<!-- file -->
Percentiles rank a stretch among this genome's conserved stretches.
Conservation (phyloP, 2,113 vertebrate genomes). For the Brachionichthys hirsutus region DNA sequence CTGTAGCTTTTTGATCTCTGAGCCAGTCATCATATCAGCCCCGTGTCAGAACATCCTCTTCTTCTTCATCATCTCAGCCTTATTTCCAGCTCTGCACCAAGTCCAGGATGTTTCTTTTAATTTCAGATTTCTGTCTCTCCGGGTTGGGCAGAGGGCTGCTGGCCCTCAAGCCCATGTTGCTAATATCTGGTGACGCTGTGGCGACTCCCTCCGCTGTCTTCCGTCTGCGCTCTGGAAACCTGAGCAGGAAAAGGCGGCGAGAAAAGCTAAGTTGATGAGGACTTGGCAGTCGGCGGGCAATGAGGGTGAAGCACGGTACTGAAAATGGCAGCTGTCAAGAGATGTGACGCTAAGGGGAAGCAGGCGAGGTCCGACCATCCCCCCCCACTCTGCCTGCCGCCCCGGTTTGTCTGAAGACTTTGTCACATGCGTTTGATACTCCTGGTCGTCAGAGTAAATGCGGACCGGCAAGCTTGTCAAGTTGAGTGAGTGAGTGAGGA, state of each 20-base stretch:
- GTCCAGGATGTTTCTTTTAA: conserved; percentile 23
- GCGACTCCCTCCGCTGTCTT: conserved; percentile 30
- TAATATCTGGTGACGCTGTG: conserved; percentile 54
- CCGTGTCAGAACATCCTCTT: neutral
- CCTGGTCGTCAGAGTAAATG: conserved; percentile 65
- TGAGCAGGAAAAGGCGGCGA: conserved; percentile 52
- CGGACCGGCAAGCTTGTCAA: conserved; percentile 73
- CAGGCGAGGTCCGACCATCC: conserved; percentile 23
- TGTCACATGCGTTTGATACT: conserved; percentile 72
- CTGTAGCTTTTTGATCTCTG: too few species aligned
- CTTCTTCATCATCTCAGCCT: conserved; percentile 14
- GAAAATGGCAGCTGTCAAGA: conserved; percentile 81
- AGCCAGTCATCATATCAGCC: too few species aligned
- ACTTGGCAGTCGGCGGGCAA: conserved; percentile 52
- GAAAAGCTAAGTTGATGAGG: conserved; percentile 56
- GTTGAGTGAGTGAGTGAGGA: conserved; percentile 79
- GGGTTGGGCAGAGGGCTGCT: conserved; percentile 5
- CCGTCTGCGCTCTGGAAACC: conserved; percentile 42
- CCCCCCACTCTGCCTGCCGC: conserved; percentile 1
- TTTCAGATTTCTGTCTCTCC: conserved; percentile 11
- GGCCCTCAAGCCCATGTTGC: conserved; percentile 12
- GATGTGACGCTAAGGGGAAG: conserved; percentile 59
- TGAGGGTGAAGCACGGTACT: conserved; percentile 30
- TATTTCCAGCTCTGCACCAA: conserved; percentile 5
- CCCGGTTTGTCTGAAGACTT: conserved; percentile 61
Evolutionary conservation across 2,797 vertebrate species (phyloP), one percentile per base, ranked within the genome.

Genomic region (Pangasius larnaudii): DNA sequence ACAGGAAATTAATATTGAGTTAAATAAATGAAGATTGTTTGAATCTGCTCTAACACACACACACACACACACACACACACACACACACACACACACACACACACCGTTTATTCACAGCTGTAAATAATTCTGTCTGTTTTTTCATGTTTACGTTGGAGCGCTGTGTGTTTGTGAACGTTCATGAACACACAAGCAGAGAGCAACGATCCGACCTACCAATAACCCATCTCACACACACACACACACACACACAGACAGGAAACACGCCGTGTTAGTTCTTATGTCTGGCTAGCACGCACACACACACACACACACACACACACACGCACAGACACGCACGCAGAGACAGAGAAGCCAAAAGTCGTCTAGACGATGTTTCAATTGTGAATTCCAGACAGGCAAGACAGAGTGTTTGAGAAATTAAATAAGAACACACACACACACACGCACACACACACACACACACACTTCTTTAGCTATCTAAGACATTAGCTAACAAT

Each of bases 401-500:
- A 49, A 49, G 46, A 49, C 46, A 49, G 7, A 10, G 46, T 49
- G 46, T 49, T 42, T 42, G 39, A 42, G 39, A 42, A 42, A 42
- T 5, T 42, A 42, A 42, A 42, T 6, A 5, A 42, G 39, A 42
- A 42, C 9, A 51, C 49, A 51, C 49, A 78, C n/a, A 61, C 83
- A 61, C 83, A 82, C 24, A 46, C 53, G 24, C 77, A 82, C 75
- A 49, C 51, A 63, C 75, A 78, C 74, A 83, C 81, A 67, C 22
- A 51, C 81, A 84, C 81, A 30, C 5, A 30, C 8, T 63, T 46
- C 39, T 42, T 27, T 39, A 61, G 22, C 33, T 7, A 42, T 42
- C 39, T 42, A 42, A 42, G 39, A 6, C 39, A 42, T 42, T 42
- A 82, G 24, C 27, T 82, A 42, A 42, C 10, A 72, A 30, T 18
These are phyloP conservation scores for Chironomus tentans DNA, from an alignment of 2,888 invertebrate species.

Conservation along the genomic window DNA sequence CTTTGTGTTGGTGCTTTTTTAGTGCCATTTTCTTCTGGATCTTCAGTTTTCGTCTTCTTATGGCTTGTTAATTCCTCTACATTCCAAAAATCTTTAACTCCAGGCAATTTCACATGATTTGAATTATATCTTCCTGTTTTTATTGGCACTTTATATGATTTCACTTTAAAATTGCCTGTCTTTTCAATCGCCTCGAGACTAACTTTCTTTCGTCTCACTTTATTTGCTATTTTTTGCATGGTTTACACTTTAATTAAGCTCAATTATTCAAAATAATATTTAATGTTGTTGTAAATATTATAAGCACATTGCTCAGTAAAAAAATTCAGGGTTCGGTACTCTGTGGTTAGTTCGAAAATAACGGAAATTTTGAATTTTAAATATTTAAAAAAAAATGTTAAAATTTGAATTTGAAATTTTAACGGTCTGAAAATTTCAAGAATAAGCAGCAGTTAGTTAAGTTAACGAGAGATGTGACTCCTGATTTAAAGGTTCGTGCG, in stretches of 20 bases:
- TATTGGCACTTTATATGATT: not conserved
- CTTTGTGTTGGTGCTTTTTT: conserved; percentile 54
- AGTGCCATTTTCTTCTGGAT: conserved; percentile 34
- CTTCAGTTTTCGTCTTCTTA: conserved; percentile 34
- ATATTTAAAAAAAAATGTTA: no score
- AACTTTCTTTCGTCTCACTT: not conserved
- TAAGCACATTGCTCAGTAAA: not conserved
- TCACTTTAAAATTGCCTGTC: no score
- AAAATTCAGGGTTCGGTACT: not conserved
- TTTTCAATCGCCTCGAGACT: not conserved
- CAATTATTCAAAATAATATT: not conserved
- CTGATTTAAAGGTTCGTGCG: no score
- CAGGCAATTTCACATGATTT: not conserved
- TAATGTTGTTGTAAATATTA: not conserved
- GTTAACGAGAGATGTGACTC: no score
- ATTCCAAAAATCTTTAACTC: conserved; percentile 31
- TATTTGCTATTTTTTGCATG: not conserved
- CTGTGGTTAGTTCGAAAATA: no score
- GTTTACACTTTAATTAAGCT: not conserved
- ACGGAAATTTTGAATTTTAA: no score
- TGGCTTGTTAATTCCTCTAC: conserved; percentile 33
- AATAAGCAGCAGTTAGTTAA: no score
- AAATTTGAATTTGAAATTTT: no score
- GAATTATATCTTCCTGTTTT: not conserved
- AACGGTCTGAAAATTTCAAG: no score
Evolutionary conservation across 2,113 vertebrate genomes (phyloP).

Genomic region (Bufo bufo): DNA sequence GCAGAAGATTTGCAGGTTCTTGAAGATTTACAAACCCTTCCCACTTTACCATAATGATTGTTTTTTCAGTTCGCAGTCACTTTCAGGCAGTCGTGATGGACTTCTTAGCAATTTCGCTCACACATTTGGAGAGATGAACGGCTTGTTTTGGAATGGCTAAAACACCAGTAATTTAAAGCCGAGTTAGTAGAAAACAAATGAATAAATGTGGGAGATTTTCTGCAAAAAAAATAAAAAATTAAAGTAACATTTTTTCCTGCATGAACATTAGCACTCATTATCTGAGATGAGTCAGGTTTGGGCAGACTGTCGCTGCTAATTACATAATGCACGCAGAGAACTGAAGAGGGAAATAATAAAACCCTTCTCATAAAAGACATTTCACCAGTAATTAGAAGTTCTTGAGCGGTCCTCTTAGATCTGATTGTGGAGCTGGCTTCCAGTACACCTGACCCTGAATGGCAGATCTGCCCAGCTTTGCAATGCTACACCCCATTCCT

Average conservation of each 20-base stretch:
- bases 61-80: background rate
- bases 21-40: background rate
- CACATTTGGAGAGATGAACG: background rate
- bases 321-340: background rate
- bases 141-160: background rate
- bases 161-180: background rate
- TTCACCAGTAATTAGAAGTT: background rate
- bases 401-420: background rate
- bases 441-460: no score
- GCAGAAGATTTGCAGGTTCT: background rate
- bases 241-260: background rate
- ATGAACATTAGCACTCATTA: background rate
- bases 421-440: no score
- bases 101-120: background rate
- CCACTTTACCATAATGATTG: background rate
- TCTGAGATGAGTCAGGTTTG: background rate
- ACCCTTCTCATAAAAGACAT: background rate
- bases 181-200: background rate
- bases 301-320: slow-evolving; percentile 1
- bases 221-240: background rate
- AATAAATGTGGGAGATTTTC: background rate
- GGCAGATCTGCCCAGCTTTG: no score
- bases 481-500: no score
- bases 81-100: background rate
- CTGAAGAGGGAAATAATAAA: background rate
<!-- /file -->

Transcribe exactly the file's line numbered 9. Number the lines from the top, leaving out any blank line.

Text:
- CGGACCGGCAAGCTTGTCAA: conserved; percentile 73